Religious Harmony Renewed at Pavoor - On Karnataka-Kerala Border

October 15, 2020

An inter-religious group took an important step towards promoting religious harmony at Pavoor recently at the border of Karnataka and Kerala. As K. T. Vinobha reported in The Times of India, residents cutting across religions and political parties united to make Pavoor a harmonious village through several initiatives. One is a single entrance Arch (Dwara) for temple, mosque and church. It will bear the name of Sri Vidyanath Temple, Al-Mubarak Juma Masjid and Infant Jesus Church. It is dedicated to the former MLA of the area, late UT Farid, father of Mangaluru MLA U T Khader.

It is interesting to note that Pavoor is the scene of another religious/linguistic integration movement which was initiated over a century ago by an Italian missionary and still survives. Essentially, it is the only church in the world which offers Mass and other religious services in Tulu. Here is an overview based on my site-visit and personal interviews with local church leaders – 20 years ago.

But for my above intro, it would come as a pleasant surprise to Tulu language enthusiasts that the only church in the world which conducts religious services in Tulu is at Pavoor in Kerala. Pavoor is 25 KM south of Mangaluru. The Holy Cross Church, which is host to the Tulu service is situated at a distance of 100 metres from the road on which service buses ply.

Church services mainly involve the Holy Mass, mixed with singing of hymns and recitation of prayers. Till the middle of last century the Holy Mass, the pivot of Christian service in the church, was in Latin and only the priest knew what he was saying, though the brief responses from the altar boys and the congregation were also in Latin. The singing and prayers were in English or in any local language. Then Latin was given up to encourage meaningful participation of the congregation and local inculturation.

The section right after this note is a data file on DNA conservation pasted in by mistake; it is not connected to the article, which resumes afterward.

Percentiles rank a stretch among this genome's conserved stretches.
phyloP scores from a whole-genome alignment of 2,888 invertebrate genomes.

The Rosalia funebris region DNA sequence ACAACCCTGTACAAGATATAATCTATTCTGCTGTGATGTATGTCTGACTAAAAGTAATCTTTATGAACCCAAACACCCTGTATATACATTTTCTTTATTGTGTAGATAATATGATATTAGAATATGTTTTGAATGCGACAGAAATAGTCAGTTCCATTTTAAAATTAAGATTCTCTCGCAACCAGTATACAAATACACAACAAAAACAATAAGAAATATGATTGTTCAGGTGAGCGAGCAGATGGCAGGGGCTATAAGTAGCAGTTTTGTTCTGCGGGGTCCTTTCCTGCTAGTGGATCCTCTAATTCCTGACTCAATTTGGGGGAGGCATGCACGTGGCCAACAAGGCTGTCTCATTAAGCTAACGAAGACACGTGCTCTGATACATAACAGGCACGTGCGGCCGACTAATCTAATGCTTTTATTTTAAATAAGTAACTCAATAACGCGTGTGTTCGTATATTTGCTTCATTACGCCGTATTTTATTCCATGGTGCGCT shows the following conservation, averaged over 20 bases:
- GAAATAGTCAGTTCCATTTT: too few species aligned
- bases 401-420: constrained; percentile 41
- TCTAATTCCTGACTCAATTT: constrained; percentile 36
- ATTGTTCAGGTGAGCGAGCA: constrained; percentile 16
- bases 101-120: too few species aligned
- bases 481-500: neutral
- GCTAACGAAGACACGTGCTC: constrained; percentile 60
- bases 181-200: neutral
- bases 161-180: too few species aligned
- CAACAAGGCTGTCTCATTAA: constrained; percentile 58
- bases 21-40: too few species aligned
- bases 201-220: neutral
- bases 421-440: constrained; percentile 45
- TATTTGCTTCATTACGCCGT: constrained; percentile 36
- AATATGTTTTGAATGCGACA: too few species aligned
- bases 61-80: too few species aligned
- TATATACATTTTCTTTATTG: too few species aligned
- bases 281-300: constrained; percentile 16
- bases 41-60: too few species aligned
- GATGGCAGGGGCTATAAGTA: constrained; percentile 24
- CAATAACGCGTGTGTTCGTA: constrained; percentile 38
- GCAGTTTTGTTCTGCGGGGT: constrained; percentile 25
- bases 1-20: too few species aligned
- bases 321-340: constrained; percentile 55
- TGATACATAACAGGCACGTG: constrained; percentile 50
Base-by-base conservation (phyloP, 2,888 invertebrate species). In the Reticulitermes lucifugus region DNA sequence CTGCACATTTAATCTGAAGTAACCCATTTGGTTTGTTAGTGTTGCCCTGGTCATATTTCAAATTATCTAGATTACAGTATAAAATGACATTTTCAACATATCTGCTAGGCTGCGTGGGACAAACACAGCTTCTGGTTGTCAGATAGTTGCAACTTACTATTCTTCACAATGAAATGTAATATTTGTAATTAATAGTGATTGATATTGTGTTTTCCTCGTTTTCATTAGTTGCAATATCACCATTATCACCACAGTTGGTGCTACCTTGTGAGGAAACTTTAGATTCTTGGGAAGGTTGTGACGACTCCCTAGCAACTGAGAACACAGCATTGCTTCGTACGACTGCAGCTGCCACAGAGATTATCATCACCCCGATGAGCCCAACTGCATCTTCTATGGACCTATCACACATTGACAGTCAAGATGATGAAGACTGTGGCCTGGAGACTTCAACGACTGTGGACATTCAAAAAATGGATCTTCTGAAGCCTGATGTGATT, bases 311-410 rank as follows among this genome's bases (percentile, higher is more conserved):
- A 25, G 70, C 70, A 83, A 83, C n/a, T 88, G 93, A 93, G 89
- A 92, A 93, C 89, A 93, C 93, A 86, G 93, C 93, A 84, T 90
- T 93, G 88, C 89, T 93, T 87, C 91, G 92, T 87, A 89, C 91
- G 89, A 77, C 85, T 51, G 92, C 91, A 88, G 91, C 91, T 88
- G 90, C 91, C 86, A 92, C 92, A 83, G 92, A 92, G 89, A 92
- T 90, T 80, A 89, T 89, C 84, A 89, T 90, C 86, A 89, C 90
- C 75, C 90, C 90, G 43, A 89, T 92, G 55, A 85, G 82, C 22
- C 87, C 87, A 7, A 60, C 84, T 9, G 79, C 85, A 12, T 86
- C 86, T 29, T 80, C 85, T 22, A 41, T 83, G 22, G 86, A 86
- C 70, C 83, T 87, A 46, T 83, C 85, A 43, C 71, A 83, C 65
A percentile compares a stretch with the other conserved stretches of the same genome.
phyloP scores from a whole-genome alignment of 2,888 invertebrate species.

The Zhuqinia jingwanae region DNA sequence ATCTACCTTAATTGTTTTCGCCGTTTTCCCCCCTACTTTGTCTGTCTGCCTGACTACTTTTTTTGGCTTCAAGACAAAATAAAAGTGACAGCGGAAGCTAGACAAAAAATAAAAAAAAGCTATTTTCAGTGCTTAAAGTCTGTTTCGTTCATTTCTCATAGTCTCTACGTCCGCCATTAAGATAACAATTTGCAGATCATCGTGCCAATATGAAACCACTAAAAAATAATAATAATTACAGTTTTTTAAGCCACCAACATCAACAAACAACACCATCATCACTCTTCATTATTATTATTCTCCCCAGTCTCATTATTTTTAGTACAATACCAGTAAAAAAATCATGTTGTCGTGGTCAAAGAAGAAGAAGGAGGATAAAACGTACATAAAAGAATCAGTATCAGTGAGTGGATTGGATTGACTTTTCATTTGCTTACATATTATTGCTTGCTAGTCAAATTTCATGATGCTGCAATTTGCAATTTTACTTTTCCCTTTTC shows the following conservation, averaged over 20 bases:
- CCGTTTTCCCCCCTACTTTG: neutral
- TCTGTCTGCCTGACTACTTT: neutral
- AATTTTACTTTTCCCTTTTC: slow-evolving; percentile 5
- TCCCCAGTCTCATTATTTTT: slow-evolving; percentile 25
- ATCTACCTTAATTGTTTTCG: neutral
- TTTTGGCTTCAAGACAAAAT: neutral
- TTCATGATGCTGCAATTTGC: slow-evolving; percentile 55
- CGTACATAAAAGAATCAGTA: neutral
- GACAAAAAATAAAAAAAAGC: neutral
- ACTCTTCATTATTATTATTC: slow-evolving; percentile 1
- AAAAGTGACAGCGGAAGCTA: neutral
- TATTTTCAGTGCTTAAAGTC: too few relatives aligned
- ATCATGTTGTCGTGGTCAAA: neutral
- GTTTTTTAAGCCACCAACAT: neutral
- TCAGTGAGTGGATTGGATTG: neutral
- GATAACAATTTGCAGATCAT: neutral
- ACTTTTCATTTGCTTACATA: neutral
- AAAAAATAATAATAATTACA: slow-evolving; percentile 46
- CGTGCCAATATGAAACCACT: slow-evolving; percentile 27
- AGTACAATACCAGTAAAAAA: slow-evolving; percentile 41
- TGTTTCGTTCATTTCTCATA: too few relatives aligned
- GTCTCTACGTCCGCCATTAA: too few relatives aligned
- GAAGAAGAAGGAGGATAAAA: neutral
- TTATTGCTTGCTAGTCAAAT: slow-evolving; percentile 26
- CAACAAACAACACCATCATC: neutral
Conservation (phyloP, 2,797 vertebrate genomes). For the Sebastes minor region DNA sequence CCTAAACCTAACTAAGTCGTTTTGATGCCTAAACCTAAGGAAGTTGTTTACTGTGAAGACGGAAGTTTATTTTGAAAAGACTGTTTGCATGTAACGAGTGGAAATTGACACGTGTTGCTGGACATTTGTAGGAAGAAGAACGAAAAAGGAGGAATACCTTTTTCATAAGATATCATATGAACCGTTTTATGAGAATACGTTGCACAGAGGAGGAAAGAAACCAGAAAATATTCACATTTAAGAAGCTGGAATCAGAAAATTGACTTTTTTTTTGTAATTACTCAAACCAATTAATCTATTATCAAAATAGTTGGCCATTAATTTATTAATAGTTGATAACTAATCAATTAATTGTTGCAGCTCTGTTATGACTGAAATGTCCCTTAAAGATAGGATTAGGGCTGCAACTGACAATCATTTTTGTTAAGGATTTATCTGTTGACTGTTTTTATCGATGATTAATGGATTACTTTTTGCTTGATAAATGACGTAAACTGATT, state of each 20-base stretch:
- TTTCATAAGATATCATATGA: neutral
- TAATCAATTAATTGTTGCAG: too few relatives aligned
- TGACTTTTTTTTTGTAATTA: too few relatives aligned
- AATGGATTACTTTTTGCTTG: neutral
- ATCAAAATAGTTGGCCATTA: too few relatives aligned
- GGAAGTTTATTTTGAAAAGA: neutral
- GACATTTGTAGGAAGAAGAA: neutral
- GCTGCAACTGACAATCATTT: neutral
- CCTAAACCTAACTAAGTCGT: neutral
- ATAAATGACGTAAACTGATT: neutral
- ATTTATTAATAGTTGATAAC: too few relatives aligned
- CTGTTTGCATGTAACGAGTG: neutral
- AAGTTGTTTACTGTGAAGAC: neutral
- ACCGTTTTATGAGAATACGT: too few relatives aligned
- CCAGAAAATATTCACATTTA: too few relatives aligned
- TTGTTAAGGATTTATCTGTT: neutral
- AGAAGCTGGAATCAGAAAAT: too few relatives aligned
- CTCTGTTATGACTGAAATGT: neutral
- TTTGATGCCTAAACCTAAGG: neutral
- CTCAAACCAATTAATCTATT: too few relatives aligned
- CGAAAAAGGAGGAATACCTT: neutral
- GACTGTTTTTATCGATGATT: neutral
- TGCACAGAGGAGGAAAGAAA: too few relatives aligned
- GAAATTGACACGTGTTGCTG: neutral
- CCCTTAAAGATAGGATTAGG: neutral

The unique service in Tulu at the Pavoor church has an interesting background. Though now in Kerala, Kasargod was once part of the old Madras Province along with South Kanara. However, the geographical area of Tulu Nadu extends to Kasargod. Even the Catholic Diocese of Mangalore covers churches in Kasargod deanary with a dozen churches. Whereas in the other churches in the area Konkani and Kannada are used for church services, the main parochial church service at Pavoor church on Sundays is in Tulu.

At the main morning service the hymns are sung in Tulu, prayers are recited in Tulu and the sermon is preached in Tulu. There is a book of prayers in Tulu titled Dyanada Book. There is also a hymn book titled Bhakti Geethalu. Hymns in Tulu are dubbed from Konkani and Kannada hymn books.

Strangely, the credit for introducing Tulu at the Pavoor church goes to an Italian Jesuit priest who first came to St Aloysius College. After coming to Mangalore in 1897, Fr Alexander Canissa, born in 1868 in North Italy, spent one year at Suratkal learning Tulu. He continued his Tulu studies at Jeppu Seminary where he was teacher for preparing young aspirants for the priesthood. While there, Fr Alexander came across persons belonging to a nomadic tribe who made a miserable living weaving baskets and doing odd jobs for a pittance. When Fr Alexander started the Pavoor mission in 1913 it was a barren landscape. He obtained 300 acres of land from the government and settled tribal families there. For the first time they had land of their own to settle down and give up their nomadic life. Over the years these settlers have done some cultivation and sent their children for education. Fr Alexander laboured in this mission till 1940 – for 27 years. Then he went on to become chaplain in some convents and finally retired to Vienny Home, the erstwhile auspice for aged priests, attached to Fr Muller Hospital, Kankanady, and died there in 1955.

Thus the Tulu language services were initiated because the original settlers in Pavoor parish were illiterate, knowing neither Kannada nor Konkani, the dominant church service language in the region.

The new generation of the original settlers is literate and can follow Konkani and Kannada. But, Tulu is well-rooted.





By John B Monteiro